And Lot also, which went with Abram, had flocks, and herds, and tents.
5. And Lot also] This verse, describing the wealth of Lot, is intended, with Genesis 13:2, to prepare for the account of the separation of Abram from Lot. Lot’s wealth consists only of flocks and herds and tents.

And the land was not able to bear them, that they might dwell together: for their substance was great, so that they could not dwell together.
6. And the land, &c.] The account, according to P, of the reason for Lot’s separation. The flocks and herds of the two chieftains when combined were so numerous, that there was not pasturage enough to feed them. Cf. a similar reason, in P’s narrative, for the separation of Jacob and Esau, Genesis 36:7. The word “substance” is characteristic of P. Cf. Genesis 12:5.

And there was a strife between the herdmen of Abram's cattle and the herdmen of Lot's cattle: and the Canaanite and the Perizzite dwelled then in the land.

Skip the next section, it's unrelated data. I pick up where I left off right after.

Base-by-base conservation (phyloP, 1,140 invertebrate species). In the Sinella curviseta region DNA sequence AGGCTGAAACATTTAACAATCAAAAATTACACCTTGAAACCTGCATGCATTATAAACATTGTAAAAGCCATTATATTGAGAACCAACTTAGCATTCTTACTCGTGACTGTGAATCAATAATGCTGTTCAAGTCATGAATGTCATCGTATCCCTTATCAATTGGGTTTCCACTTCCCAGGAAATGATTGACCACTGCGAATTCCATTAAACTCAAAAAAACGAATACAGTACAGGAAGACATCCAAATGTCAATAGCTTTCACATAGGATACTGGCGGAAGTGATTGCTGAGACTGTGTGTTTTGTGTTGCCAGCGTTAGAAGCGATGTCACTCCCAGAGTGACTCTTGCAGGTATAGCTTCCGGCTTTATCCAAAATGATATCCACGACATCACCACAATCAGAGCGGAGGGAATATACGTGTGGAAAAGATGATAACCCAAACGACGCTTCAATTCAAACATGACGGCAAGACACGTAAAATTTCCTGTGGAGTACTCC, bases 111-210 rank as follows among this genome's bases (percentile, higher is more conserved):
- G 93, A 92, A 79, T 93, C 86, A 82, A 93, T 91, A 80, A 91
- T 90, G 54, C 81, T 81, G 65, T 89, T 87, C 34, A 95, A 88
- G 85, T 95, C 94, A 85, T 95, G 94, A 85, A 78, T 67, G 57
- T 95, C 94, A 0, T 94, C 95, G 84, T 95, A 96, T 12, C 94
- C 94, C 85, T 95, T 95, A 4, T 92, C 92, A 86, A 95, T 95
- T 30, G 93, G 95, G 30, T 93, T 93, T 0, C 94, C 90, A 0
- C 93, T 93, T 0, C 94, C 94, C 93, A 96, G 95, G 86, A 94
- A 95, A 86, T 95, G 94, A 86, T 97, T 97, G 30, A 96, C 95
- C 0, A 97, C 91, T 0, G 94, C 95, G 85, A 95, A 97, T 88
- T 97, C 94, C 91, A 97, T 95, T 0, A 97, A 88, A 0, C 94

7. And there was a strife] The account according to J of the reason for the separation. Disputes were constantly arising between the herdsmen of the two caravans. For other examples of such causes of friction among shepherds and herdsmen, see Genesis 21:24-32, Genesis 26:15-33.

and the Canaanite and the Perizzite] Cf. Genesis 12:6. The introduction of this clause is probably intended to emphasize the danger of dissensions between the Hebrew camps at a time when the native inhabitants, jealous of the wealth of the strangers, might be glad of a pretext for attacking them singly. “The Canaanite” is the indigenous inhabitant (Genesis 10:15; Genesis 10:19, Genesis 12:6) in J.